Parking on the pavement could soon get you a £70 fine

Parking on pavements or verges outside of London could soon get you a £70 fine, following news the Department for Transport (DfT) is considering a review of current legislation.

Parking on the pavement could soon get you a £70 fine

While Londoners have been prohibited from parking on the kerb since 1974, the rest of the country had been allowed to do so.

Rule 244 of the Highway Code currently states drivers “must not” park on the pavement in London, and drivers caught doing so are typically handed a penalty.

 But the Highway Code only advises drivers “should not” park on the pavement “elsewhere” – effectively allowing the practice in the rest of the country.

Responding to a parliamentary question on the subject, the Times reports transport minister Jesse Norman said: “The department [DfT] is now undertaking a broader piece of work to gather evidence on the issue of pavement parking. We expect to be able to draw conclusions later this year.”

Fines for parking on the pavement vary across London, but Transport for London, which operates 5% of the capital’s roads, issues £130 penalty charge notices for parking on pavements – though this is reduced by half if paid within 14 days.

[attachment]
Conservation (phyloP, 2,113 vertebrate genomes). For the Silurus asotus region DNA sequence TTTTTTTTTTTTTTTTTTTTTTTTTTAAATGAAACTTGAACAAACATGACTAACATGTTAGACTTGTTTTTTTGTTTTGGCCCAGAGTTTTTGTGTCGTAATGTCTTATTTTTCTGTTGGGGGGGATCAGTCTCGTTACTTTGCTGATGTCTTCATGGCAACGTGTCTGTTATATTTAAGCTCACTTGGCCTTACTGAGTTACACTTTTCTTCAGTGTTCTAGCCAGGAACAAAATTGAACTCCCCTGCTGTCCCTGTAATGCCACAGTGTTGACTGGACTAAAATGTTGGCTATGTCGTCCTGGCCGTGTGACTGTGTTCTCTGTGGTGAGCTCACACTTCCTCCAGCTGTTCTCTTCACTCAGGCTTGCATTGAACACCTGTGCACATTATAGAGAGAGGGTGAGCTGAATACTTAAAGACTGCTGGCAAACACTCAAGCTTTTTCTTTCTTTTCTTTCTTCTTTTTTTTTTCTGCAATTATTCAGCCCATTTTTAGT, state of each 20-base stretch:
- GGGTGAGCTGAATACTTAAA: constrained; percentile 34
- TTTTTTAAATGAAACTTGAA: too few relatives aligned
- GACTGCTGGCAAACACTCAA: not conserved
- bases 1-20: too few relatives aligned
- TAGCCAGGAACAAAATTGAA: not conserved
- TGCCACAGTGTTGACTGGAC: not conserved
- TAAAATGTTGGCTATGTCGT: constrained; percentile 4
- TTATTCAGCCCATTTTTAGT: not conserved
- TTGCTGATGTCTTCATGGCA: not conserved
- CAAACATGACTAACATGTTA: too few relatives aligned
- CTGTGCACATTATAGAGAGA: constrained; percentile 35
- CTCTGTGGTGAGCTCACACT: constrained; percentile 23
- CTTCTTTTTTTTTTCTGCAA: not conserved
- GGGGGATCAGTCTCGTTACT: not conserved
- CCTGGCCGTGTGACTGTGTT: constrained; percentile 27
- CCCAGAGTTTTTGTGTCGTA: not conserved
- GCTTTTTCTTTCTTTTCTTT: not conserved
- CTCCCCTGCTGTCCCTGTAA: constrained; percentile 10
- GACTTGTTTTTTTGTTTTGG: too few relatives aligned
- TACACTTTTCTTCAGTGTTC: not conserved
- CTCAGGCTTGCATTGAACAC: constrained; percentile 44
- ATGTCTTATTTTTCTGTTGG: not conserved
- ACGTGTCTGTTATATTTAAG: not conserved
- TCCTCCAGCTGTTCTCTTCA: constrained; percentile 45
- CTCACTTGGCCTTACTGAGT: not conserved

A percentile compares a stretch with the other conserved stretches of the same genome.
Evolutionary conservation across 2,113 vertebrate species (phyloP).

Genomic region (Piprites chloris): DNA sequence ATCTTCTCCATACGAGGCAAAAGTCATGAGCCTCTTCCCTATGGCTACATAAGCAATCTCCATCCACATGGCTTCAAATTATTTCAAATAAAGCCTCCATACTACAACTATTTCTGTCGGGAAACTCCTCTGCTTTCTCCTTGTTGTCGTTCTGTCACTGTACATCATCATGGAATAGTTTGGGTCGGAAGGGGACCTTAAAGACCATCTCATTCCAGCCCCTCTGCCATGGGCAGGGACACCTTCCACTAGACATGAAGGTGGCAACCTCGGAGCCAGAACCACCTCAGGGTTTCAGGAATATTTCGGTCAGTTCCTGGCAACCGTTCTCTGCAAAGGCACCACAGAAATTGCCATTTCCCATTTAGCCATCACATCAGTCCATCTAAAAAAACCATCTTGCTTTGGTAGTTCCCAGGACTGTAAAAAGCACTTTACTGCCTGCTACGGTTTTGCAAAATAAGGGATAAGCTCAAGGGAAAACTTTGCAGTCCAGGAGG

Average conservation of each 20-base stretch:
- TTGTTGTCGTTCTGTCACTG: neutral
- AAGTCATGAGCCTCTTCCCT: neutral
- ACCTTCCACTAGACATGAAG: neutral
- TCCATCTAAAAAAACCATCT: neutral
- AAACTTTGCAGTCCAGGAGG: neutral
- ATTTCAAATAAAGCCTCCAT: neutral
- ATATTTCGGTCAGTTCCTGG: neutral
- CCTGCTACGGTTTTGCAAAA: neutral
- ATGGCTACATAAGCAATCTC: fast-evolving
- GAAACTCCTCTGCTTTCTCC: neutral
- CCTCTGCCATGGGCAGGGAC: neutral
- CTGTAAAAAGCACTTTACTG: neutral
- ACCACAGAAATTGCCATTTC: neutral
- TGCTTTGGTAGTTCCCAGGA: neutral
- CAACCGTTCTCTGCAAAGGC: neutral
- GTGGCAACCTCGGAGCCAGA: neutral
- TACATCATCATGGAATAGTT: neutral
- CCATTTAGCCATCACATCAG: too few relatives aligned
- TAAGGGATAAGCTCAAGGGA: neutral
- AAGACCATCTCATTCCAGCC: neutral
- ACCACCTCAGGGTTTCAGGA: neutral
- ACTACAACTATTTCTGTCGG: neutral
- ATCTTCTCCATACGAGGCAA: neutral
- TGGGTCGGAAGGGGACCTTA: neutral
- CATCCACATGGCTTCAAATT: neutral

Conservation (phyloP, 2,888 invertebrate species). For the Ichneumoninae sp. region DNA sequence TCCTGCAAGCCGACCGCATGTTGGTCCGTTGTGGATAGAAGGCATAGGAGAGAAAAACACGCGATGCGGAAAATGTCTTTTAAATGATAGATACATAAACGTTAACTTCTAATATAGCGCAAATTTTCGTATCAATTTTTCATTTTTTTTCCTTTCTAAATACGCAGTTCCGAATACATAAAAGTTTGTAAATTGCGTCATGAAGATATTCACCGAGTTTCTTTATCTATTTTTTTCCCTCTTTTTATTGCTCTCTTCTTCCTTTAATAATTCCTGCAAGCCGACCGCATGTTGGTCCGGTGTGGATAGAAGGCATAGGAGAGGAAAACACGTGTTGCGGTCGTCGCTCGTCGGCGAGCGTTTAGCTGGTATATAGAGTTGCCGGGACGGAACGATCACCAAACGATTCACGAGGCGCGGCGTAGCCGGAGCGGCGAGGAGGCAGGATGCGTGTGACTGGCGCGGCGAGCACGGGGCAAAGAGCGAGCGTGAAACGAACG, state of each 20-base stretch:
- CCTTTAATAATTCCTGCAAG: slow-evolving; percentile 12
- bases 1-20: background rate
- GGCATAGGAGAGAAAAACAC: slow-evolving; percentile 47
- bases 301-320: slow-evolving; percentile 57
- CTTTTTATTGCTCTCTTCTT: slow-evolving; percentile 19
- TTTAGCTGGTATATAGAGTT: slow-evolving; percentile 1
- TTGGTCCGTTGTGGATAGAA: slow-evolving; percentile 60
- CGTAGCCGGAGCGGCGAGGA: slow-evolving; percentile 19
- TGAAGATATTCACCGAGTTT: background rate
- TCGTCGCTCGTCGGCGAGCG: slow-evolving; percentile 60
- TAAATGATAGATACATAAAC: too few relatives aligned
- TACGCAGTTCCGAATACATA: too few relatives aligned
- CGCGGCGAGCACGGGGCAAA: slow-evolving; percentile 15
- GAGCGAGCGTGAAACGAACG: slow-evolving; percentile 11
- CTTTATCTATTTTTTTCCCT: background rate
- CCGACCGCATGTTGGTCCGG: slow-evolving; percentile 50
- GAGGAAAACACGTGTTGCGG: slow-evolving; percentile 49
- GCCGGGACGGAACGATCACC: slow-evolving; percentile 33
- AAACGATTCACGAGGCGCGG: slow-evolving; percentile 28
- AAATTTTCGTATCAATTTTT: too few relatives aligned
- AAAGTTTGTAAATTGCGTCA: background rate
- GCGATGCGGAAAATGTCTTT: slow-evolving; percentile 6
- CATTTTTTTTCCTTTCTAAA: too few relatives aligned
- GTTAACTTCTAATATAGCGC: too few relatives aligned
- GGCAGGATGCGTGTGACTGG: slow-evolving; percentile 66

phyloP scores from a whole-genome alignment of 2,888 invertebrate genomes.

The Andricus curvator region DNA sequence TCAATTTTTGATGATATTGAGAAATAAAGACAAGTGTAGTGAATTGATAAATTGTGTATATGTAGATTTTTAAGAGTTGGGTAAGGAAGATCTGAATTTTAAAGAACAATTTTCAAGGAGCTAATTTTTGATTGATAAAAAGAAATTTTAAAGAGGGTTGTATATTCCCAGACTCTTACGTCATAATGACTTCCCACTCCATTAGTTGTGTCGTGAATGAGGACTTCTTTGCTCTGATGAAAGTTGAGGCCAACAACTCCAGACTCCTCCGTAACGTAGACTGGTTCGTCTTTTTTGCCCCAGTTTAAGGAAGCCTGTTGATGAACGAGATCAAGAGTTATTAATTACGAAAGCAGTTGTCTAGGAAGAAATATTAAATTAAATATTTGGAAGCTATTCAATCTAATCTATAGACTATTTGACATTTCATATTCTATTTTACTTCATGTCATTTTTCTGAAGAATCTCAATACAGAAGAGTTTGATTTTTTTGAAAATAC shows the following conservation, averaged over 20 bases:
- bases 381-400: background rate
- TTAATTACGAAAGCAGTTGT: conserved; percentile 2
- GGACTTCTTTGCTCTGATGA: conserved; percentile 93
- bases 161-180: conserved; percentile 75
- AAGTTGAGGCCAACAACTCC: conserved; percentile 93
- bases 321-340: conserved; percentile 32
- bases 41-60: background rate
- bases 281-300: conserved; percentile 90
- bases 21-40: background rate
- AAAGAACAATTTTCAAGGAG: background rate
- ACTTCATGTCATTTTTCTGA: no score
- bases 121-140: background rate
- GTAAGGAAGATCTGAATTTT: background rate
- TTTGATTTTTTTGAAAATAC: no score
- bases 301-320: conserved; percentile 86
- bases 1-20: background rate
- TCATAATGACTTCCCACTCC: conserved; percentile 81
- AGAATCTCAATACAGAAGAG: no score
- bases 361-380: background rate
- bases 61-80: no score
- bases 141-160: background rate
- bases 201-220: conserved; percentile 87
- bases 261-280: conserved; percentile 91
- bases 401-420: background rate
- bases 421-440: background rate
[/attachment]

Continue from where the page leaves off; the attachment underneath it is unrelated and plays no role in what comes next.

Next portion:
A previous Private Members’ Bill, which sought to make parking on pavement illegal, stalled at its second reading in the House of Commons in 2015. MPs questioned how making parking on the pavement a civil offence would affect drivers who live on narrow roads with no off-street parking.

The same consideration was raised by Edmund King, president of the AA, in response to this latest development. King said: “There are some streets that are so narrow that if cars park on both sides it wouldn’t allow emergency vehicles or bin lorries to get through.” King said he would be “concerned” if a blanket ban came in.

Steve Gooding, director of the RAC Foundation, said thoughtfulness could hold a solution to the problem: “Motorists…parking up on the pavement should also have an eye to the people whose paths they might be blocking, particularly in built-up areas where thoughtless parking can mean wheelchair users and parents with prams or buggies have to contend with motor traffic.”

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